[Asian tarot readers] see no problems with the few individual Asian tarot readers who exist to assimilate into the greater tarot associations at large rather than group-identifying with Asians only.
“That’s because only white-washed Asians do tarot,” said one of my friends. “Asian Americans who are anchored solidly in the Asian American community aren’t into that kind of stuff. If they were, there’d be an Asian American tarot group like the one you’re asking about. The absence of such an Asian American tarot group is your proof that activist Asian Americans aren’t into it.”
. . . Have you had any experiences with the tarot? With Asians who practice tarot? And why the heck isn’t there an Asian American tarot association?
In spite of how common and acceptable tarot practice is in East Asia and its seeming endorsement from Asian celebrities, in the States, Asian Americans consider tarot to be “white-washed,” meaning Asians who reject their ethnic heritage to act as whitebread as possible are the ones who are thought to be tarot practitioners. Interesting juxtaposition there.
One of the commenters below the post, Jonathan V, an Asian American male tarot reader, pointed out an authenticity and exotification issue that I immediately related to, since I also practice both tarot and I Ching. There tends to be doubt about the “authenticity” of my tarot readings, but then non-Asians seem to love it when I use I Ching. I’m suddenly an “authentic” I Ching divination practitioner simply because of how I look. I look the part, i.e., I’m Asian. Nevermind that I was born and raised here and just as competent and just as inept as the next John or Jane Doe I Ching student over.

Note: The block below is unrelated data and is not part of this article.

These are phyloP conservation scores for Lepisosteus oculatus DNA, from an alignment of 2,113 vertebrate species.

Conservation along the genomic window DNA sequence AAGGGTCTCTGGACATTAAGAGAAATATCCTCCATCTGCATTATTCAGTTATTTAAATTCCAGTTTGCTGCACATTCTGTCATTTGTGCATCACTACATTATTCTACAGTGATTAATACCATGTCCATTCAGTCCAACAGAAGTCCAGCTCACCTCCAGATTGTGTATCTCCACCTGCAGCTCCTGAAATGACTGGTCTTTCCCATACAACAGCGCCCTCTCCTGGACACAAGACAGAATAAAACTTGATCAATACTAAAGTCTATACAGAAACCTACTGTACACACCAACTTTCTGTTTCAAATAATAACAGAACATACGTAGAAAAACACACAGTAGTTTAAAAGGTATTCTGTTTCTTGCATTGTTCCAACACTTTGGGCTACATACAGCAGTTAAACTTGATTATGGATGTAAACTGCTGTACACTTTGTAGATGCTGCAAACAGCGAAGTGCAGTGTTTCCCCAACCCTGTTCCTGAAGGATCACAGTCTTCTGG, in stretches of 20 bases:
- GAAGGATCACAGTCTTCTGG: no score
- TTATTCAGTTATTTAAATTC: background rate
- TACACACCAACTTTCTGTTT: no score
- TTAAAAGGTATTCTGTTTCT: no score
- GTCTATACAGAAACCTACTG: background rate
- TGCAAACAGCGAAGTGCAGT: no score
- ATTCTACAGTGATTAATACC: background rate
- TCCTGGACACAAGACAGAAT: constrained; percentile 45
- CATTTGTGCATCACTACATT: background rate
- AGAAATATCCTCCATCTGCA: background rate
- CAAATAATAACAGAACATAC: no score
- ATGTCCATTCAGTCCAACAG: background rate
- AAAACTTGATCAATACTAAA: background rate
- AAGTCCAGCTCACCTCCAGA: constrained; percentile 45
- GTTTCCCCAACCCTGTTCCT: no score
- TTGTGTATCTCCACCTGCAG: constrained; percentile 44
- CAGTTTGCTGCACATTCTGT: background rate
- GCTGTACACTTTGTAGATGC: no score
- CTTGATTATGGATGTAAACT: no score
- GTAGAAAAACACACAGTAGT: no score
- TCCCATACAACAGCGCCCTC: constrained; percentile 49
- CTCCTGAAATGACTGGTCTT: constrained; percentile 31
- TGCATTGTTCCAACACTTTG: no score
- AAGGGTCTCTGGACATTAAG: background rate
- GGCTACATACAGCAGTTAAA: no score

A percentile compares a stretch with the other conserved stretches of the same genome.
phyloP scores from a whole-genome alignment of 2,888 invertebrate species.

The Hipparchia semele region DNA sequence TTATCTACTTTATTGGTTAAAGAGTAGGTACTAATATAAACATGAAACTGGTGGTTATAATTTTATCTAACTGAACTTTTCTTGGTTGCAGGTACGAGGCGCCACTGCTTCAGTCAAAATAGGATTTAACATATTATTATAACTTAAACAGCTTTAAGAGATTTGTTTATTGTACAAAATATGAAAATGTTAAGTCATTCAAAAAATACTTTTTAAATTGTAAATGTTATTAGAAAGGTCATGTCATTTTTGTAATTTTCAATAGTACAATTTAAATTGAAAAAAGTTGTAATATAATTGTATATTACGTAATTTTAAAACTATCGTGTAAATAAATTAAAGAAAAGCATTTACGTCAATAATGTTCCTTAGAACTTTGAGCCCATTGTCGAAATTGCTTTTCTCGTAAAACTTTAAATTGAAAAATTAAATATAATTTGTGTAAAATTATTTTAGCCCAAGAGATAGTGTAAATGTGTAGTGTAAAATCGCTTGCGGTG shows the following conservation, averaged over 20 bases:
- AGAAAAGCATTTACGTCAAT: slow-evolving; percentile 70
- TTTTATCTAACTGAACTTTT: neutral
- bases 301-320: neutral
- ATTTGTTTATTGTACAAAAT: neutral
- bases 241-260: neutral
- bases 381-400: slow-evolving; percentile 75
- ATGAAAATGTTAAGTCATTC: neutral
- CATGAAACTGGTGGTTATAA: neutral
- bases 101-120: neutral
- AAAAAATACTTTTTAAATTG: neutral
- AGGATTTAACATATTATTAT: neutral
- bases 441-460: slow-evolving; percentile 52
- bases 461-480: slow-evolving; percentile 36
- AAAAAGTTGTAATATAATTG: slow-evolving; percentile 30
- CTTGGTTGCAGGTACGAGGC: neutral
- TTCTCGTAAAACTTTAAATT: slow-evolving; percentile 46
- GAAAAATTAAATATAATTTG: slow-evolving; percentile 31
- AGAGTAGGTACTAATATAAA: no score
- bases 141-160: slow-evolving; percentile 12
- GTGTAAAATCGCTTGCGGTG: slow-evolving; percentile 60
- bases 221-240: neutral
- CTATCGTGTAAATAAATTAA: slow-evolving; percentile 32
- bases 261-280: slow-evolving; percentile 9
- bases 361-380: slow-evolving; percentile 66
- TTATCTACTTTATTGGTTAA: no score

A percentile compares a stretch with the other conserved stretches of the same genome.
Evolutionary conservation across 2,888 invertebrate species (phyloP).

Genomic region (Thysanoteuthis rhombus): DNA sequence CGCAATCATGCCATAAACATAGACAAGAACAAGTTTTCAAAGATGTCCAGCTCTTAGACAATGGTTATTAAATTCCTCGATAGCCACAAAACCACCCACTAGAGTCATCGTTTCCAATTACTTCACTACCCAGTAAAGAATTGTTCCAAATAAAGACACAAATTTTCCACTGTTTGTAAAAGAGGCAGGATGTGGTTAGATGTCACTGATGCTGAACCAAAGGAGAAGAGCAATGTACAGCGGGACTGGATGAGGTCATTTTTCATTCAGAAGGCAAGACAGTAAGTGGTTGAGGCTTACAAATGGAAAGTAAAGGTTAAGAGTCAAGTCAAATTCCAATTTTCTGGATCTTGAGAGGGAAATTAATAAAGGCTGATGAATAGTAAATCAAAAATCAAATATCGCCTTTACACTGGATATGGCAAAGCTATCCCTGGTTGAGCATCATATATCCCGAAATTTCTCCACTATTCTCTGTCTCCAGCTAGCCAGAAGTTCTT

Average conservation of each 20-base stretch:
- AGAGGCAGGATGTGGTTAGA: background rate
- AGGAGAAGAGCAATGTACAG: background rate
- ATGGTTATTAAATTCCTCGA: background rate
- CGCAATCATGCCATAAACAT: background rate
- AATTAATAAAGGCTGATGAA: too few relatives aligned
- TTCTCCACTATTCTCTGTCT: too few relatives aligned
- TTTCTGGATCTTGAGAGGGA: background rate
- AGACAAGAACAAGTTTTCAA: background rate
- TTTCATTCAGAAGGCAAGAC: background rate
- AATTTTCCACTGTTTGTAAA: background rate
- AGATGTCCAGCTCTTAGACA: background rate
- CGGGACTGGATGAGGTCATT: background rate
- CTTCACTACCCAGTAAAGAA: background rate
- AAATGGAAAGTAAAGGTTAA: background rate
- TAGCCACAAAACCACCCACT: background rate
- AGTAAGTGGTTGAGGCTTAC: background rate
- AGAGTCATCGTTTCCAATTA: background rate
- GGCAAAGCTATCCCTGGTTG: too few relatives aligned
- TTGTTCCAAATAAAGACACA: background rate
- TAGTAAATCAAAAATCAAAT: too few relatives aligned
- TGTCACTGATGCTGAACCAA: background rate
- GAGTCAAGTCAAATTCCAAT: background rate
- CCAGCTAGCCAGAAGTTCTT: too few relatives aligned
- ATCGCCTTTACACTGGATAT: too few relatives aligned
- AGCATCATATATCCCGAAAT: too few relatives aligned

In any event, I hope that article expands the dialogue of Asian American tarot practitioners and the correlation of tarot to race and culture.
I will start by saying that you only need one tarot deck to be a practitioner. Every deck over one is excess. That being said, if you’re a tarot enthusiast, there will be no convincing you to stop hoarding tarot decks. I mean, you probably only need one pair of shoes, and yet I have fifty. I like to collect. So if you, too, must collect, then at least try to keep your collecting focused. This post will offer tips on building a tarot deck library.
I recently stumbled across the following three personality assessment questions. I didn’t come up with these, though the expression of the ideas are my own. You may have seen one or all of these before, but here they are again:
Which shape are you drawn to: Circle, Square, Triangle, or Squiggle Line?
Optimist. Artistic and expressive. Spiritual. A communicator. Intellectual and philosophical. You pursue understanding.
Organizer. Planner. Structured. A precisionist. Detail-oriented. Perhaps you view yourself as a triangle, but others see you as the square. You pursue order.
Leader. Executive. Aggressive. Confident. Decisive. You pursue power.
Innovator. Creator. Original thinker. Dynamic. You pursue fame.
Do you prefer to live near the sea, atop a mountain, on a farm, in a big city, or in the jungle?